CHINA’S RELIGIOUS LIBERTY VIOLATIONS DENOUNCED AT THE UNITED NATIONS’ UNIVERSAL PERIODIC REVIEW

CHINA’S RELIGIOUS LIBERTY VIOLATIONS DENOUNCED AT THE UNITED NATIONS’ UNIVERSAL PERIODIC REVIEW
The Human Rights and Alliance of Civilizations Room is the meeting place of the United Nations’ Human Rights Council in Geneva, where China will submit to Universal Periodic Review on November 6 (Credits: Ludovic CourtèsCC BY-SA 3.0)

Every five years, all countries should submit to a review of their human rights record by the United Nations. China’s review is November 6, next and the first report highlights its egregious violations of religious liberty.

Massimo Introvigne

The Universal Periodic Review is a procedure where every member state of the United Nations should submit every five years to an examination of its human rights situation before the U.N.’s Human Rights Council in Geneva. China’s date is November 6, next, and a first important document has been published by the Office of the United Nations High Commissioner for Human Rights. It is an executive summary of what the High Commissioner regards as the essential findings in the reports NGOs have submitted about China.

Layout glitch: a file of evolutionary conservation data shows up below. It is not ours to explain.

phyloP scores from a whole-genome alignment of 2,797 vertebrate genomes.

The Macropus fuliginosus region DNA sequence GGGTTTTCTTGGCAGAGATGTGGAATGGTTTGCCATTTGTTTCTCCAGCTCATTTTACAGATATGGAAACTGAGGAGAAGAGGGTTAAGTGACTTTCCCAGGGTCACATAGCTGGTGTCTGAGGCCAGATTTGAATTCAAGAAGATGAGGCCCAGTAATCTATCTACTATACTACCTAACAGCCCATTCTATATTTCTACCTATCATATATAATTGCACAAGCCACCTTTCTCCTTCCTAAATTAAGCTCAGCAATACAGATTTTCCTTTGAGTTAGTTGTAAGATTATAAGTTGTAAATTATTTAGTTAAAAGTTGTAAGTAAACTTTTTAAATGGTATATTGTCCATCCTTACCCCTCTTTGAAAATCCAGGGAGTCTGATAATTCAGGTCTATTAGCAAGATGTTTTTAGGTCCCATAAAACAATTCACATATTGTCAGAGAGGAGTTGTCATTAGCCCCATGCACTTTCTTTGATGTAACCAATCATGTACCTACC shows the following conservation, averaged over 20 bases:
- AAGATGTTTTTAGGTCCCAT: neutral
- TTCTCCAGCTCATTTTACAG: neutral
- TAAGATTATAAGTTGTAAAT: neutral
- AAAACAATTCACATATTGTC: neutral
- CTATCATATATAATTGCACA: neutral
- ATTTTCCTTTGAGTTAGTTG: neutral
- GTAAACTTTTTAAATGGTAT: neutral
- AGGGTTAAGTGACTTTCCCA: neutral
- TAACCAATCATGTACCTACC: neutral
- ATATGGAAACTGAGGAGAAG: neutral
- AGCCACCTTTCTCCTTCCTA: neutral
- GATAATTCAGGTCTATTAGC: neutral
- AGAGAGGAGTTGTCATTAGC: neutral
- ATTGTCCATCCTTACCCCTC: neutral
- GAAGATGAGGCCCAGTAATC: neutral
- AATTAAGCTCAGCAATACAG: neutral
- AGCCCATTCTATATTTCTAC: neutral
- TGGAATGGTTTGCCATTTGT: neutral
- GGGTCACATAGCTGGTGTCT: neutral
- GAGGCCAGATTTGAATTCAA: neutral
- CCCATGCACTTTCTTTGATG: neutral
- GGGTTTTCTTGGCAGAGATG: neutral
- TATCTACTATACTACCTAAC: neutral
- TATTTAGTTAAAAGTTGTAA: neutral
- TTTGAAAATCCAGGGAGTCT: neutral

The document is necessarily short and deals with all aspects of human rights. However, several of the NGOs’ main findings mentioned in the text refer to religious freedom.

About Tibet, the report notes that “China continued its attack on and used torture against Tibetan human rights defenders in line with its denial of self-determination to Tibetans. China enacted policies and practices that actively violate the right to freedom of religion for Tibetan Buddhists. The authorities used ‘Chinese-centric’ schools as a mechanism for assimilating Tibetans into Chinese culture.”

It is also reported that “since around April 2016, tens of thousands of Uyghurs and other ethnic minorities had been sent to extralegal ‘political education centers’ where they are held incommunicado indefinitely without charge or trial.”

In general, “Chinese law curtailed the freedom of religion through two laws: 1) Regulations on Religious Affairs and 2) Article 300 of the Criminal Code, which only allow state-registered religious organizations to gather.[…] Chinese law denied freedom of religion and belief, as it stipulated in Article 300 of the Chinese Criminal Code that being active in groups listed as a ‘xie jiao’ was a crime punished by imprisonment from three to seven years or more.” An example of the application of these laws is that “during 2014-2018, the Chinese Communist Party’s monitoring, arrest, and persecution had caused at least 500,000 Church of Almighty God (CAG) Christians to flee their home, and several hundred thousand families had been torn apart.”

Source: Bitter Winter  /  Massimo Introvigne

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